But Starbucks has to have 2.

And both stores are usually serving plenty of people. Plenty of ridiculous people who have to spend $5 on a cup of sugar and "speed" (Maxine!) when they could walk two doors down to the donut shop and spend .85 cents on the same thing. Ridiculous.

Susan said...

Anyone like chai? That's my morning beverage of choice. I make my own but Dunkin Donuts makes a great vanilla chai.

Randy (Internet Ronin) said...

ZPS: I lived where you are talking about until 1990. IIRC, there were approximately zero coffee houses you could go to in or remotely close to that area before Starbucks arrived a couple years later. Up until then, most people maintained that a coffee house could not succeed in Southern California's hot climate. (I kid you not.)

ZPS said...

I totally remember that ideology about coffee houses not being able to succeed in the "hot California climate"...good thing Starbucks has all those Frapps.

Sheriff Cobb said...

There's nothing like dunkin' donuts coffee and a bakers dozen cream donuts to start the day. It smells like victory. Or perhaps coronary. But it smells damn good.

Henry said...

I've never yet encountered an "artisanal" donut that came close to D&D (or Tim Horton)

You don't live in Rhode Island, I guess.

I don't think there is such thing as an "artisanal" donut, but there is such thing as a better donut.

Try Allie's Donuts in North Kingston. Or, for an entirely different atmosphere (Portuguese), go to Olde Time Donuts in Central Falls.

Hoosier Daddy said...

I have been unfortunate to have to go there when my need for caffeine overpowers my need to support my anti-capitalist agenda.

Well you can always move to someplace like say, Cuba and keep your anti-capitalist agenda pure.

The stores are 300 feet away from each other, on the same street, serving the same thing. It was ridiculous then, and they are all ridiculous now.

ZPS there is this amazing thing in capitalism called supply and demand. See, if there is a demand for a product people will buy it. If the demand is really high and one store on Elm Street can't keep up, maybe a second store will soak up that excess demand. So what may seem ridiculous to you evidently makes perfect sense to the owners of the two Starbucks until such time as demand slackens to the point where two store are no longer necessary.

Or maybe that basic economic principle wasn't taught in Intro to Marxist Philosophy 101

Beth said...

former law student, I second super dad's freezer suggestion--that's worked for me. (Or you can move here and get it fresh every day. Or just drink lots more coffee, and use it up faster.)

Pogo and MadisonMan -- thanks for your CDM memories. I keep thinking if this teaching gig ever goes bad, there's always slinging coffee and beignets. But I'm glad I'm not there now -- Mardi Gras at the cafe was the hardest work I've ever done. People line up by the hundreds and it just doesn't slow down for two weeks straight.

MadisonMan said...

The best part of Allie's donuts in North Kingstown (note the spelling Henry!) is that they're right across the street from Allie's Tack Shop!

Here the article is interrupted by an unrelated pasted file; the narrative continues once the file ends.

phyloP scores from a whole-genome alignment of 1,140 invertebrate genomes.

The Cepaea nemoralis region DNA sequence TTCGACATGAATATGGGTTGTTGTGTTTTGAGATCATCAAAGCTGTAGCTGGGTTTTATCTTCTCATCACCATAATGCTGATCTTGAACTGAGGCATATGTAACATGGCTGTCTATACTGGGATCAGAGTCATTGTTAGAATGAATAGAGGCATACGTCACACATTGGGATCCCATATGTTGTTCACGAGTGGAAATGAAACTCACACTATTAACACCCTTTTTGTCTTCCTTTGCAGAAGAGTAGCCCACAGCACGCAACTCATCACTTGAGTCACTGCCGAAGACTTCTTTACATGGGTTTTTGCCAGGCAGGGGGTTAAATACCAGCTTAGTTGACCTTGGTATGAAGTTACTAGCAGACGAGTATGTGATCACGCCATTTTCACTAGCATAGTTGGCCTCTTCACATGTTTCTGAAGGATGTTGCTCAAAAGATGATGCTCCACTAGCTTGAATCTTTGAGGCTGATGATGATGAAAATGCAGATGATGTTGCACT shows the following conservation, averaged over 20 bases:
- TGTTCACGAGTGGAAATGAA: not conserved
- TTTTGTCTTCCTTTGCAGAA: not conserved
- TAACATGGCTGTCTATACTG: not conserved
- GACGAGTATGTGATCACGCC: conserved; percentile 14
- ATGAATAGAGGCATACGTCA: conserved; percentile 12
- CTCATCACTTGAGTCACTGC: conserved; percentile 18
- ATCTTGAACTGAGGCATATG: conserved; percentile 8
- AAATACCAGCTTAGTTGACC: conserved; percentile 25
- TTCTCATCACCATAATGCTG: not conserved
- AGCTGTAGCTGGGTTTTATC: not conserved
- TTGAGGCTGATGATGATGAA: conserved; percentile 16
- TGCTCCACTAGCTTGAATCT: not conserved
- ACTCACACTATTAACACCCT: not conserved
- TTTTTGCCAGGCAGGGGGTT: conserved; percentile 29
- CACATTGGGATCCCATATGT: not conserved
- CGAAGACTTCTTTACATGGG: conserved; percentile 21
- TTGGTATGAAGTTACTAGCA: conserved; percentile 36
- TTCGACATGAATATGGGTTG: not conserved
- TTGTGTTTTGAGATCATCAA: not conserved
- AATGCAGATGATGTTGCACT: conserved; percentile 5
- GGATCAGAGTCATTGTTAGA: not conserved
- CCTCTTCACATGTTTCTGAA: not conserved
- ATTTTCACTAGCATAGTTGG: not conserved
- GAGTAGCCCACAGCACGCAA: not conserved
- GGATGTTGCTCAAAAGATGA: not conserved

ZPS said...

There's a difference between supply and demand and turning people into programmable mass consumption machines.

I don't think people would "demand" $5, 2000- calorie drinks if they weren't hurled upon them every 300 feet. But that's just me...I have less faith in human intelligence and their resistance towards manipulative corporate powerhouses than people here, I suppose.

Somehow supply and demand has been given as an excuse for any gross act of public consumption.

And then again..."if you build it, they will come." And we complain about being poor and fat.

Zeb Quinn said...

The further away you get from Rome, the less likely you are to meet a Roman. I don't see any of that stuff at any Starbucks in Seattle.

Sheriff Cobb said...

Is an "artisanal donut" what came out of Basquiat's ass when he copped a squat?

vnjagvet said...

My neighborhood Starbucks is a friendly and congenial spot. Their espresso is always good. The brewed coffee is good, but I like my coffee very strong.

Like all locally managed chains, quality depends on on the ground management and continuity.

This store has been managed by the same guy since it opened, and much of the staff has been there as long.

TROBlog said...

Diet Coke.

Hoosier Daddy said...

I don't think people would "demand" $5, 2000- calorie drinks if they weren't hurled upon them every 300 feet. But that's just me...I have less faith in human intelligence and their resistance towards manipulative corporate powerhouses than people here, I suppose.

Well at least your honest about your low opinion of human beings to make individual choices.

ZPS are you old enough to remember 'New Coke'? That was one of those products that that huge corporate powerhouse Coca Cola spend zillions marketing to us poor schleps. Know what happened? It sucked and it sucked bad. No one drank it. You couldn't give it to a thirsty man in the desert it sucked so bad. Oh and the dumb ass masses let that corporate powerhouse know it to by switching to Pepsi.